The horrific events of a mass shooting fueled by white supremacy...again. The mass shoot in New Zealand has the world in mourning yet again over hate-fueled act of mass violence. White supremacy strikes again.
Islamophobia is Deadly.
White Supremacy is Terrorism.
We should be precise in our definition of white supremacy; it is both a sick and twisted ideology held to maintain power and privilege of white people; and it is the system of power and privilege that we white folks often benefit from even if there isn't a racist bone in our whole bodies. How the ideology and the systems of power manifest to support each other is for another discussion, but suffice it to say that such acts of terrorism maintain the system through fear.
Racist ideologies are prevalent in our society starting with the President and an increasingly emboldened set of white folks who are either out and out racists or others with racist proclivities. Almost daily we see another racist white person spouting hate at an African American or a police officer using excessive force. These moments are now captured on camera and shared widely on social media. Our awareness of such racism is heightened and for whatever progress has been made, it sure seems as though we see much more overt racism than at any time in the last three decades.
Racism rears its head in ugly ways locally for each of us, whether we are willing to acknowledge it or not. We recently bought a house in a neighborhood within Philadelphia that borders the wealthy main line suburbs to the West and to the East the decidedly less-affluent West Philadelphia. My neighborhood is ethnically mixed, though traditionally the neighborhood has been white. My white and Panamanian family lives in between a Jamaican family and a Ghanian and African American family, across the street from a Japanese church (they were hoping we were Japanese speakers). The oldest African Episcopal church in the country is a block down. Walking through the neighborhood though I would guess we are still about 60-70% white.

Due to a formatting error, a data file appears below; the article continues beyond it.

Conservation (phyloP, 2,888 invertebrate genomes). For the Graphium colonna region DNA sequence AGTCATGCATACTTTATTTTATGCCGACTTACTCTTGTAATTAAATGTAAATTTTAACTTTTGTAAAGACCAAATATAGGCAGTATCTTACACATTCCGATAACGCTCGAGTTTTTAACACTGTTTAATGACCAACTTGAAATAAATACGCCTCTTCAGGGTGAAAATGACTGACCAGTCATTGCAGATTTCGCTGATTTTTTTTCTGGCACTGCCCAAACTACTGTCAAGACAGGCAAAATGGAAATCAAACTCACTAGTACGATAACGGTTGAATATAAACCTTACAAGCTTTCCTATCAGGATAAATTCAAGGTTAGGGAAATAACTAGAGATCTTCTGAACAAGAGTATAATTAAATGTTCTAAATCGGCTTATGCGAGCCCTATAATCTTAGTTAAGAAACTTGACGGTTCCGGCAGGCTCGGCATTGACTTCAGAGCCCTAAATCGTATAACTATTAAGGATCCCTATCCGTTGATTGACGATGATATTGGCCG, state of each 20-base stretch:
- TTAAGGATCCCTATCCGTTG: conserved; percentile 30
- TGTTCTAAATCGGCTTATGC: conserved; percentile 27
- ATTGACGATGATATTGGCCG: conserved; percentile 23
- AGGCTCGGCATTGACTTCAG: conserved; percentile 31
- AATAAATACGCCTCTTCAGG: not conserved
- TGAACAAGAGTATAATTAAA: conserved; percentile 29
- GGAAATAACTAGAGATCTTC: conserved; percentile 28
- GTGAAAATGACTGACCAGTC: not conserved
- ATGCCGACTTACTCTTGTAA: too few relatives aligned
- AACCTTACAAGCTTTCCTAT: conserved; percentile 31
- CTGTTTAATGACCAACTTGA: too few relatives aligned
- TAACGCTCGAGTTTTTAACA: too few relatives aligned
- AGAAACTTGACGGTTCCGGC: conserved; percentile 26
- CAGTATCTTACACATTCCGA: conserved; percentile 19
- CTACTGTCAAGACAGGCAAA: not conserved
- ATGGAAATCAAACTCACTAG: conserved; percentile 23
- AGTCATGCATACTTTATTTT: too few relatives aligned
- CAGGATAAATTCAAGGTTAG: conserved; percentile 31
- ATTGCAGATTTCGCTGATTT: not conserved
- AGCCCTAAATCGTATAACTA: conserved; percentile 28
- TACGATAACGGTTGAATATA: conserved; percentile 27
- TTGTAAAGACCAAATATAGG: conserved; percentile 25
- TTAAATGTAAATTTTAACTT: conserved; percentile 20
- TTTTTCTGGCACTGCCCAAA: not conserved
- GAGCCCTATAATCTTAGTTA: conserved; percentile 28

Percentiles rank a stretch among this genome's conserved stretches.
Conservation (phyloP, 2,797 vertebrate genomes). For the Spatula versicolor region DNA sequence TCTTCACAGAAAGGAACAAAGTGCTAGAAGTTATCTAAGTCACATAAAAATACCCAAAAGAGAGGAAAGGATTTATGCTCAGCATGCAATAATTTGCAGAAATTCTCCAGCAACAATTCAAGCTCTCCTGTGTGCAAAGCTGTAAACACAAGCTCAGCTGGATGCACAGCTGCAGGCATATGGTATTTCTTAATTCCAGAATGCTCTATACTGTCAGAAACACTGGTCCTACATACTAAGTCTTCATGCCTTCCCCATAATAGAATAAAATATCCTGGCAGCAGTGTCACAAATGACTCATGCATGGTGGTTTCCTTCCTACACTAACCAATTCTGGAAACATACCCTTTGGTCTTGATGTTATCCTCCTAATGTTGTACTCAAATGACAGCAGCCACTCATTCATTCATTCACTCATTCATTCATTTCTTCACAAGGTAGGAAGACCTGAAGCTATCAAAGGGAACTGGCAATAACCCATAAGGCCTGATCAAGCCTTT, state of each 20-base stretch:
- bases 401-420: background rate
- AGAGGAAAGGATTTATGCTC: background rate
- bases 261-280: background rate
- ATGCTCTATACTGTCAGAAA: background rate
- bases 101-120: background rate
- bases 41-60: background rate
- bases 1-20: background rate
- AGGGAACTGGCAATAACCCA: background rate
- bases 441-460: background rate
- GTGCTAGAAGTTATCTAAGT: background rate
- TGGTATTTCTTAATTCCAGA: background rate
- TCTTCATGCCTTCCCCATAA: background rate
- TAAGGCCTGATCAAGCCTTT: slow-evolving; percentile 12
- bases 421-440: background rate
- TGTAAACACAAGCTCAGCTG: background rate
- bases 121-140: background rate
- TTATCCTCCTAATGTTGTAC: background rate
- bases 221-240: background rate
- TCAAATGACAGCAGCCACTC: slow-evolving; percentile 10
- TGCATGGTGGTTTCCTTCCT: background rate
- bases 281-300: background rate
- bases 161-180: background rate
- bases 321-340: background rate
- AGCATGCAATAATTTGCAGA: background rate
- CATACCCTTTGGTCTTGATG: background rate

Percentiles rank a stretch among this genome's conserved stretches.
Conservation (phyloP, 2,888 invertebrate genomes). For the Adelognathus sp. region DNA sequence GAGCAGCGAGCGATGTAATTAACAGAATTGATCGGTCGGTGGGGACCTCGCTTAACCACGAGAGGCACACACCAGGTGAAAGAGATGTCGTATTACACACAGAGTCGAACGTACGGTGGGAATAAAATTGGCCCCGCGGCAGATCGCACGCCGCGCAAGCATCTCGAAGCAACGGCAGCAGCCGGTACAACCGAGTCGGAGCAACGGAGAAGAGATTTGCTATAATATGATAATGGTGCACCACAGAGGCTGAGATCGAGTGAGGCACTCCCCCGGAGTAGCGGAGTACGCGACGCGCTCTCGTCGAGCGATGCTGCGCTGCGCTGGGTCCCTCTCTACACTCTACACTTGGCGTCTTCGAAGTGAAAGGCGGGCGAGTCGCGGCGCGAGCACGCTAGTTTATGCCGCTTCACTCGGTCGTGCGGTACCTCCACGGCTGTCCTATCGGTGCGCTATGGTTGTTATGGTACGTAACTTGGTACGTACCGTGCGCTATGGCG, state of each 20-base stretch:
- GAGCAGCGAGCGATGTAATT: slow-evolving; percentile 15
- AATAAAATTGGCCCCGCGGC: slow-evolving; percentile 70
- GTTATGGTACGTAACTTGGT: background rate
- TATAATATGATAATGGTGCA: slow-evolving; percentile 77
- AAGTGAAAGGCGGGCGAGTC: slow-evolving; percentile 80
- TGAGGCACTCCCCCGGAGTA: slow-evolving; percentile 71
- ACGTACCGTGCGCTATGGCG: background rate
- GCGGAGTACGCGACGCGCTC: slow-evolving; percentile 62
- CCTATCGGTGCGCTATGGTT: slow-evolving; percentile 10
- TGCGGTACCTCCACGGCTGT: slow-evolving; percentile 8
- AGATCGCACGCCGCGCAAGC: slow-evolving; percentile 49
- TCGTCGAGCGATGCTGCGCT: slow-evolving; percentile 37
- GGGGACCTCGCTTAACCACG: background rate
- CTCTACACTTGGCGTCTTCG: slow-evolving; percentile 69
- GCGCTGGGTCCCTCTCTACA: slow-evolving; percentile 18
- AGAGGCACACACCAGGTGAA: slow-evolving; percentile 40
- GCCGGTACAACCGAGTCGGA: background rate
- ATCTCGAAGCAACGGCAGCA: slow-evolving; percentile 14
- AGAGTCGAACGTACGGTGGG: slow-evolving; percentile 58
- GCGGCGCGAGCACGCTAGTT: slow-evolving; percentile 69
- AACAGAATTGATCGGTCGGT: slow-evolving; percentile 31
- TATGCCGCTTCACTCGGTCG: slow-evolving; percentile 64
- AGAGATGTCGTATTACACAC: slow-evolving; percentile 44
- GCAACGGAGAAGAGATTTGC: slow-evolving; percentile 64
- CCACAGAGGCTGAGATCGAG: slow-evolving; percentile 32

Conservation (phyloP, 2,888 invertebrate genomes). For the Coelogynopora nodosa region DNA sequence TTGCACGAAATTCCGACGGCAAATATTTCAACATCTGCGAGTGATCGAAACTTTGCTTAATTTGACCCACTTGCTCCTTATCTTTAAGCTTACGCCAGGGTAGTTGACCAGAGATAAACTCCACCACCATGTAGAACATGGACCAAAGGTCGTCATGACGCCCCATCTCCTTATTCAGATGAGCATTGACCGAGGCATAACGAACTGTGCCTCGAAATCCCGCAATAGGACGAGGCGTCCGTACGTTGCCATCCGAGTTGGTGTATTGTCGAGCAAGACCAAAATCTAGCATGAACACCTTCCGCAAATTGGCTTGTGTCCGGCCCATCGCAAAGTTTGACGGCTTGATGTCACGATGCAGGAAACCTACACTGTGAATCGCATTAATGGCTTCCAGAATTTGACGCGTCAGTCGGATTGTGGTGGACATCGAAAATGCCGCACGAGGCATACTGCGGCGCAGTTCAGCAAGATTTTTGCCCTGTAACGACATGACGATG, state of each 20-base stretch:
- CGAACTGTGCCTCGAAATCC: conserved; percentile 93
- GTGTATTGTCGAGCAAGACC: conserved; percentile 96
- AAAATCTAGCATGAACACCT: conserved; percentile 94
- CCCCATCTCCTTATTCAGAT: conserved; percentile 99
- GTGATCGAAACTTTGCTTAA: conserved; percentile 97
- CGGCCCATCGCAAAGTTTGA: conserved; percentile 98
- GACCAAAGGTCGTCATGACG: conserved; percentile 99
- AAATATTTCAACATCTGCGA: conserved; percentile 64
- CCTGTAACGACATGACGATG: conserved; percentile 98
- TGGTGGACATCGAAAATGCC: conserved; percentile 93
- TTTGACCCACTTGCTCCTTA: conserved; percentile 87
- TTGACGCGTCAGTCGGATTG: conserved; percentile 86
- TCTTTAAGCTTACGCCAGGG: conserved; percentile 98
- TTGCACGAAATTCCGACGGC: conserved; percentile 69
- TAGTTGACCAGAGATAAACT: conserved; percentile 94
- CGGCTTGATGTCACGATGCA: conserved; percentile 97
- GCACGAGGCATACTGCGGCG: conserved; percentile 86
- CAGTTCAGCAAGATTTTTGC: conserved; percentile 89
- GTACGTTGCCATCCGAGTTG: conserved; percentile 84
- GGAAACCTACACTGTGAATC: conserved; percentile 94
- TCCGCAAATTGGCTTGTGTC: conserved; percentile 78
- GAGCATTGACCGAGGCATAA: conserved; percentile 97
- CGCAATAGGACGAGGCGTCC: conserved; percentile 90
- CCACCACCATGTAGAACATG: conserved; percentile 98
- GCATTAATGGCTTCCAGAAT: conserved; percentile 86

I just joined the neighborhood list-serve and someone commemorated the 4th anniversary of a neighbor that had been shot walking his dog in between neighborhoods. From what I could gather, the victim was a white man in his early 50s while the assailants were 3 African American teens. In the events, the victim appears to be pleading for his life before being shot to death.
The email commemorating this tragedy ended with something about "the real hands up - don't shoot!" I notice another email or two affirmed this positioning. I had a choice to make. Let these kind of comments go or confront racism where I see it. I chose the latter. My note is below.
I'm fairly new to the neighborhood and this is my first post to this list. I am deeply saddened to hear about this tragic, senseless violence that took an innocent life of a neighbor simply walking his dog. It certainly gives me some concern over safety of myself, my family and my neighbors as I'm sure it does many of you. I can't imagine the pain of the family that will never go away.
I also don't understand this is the "real hands up" comments. The hands up - don't shoot rallying cry is based on a legitimate set of concerns from African Americans who are concerned about being racially profiled and potentially also subject to police violence. There are plenty of real world examples and empirical evidence that validates these set of concerns.
Violence against the innocent is always tragic. Using the occasion of such tragedy to compare the plights of other victims of violence doesn't seem like a fitting way to honor the victim and potentially deepens the divides that are all too real in our city and world.
A number of neighbors sent positive responses thanking me for speaking out and sharing their agreement. Some noted that there is often veiled racist language on the list-serve. Having lived with racist family members, my inclination is always to confront racism when I hear it. There may not be many other folks in their lives attempting to dissuade them from such hate. Making those perpetuating racism should be made uncomfortable and reminded that it is socially unacceptable to hold such beliefs. When hate manifests, its logical end is violence so confronting words, may save confronting guns at another point. Stop white supremacy ideology where you see it.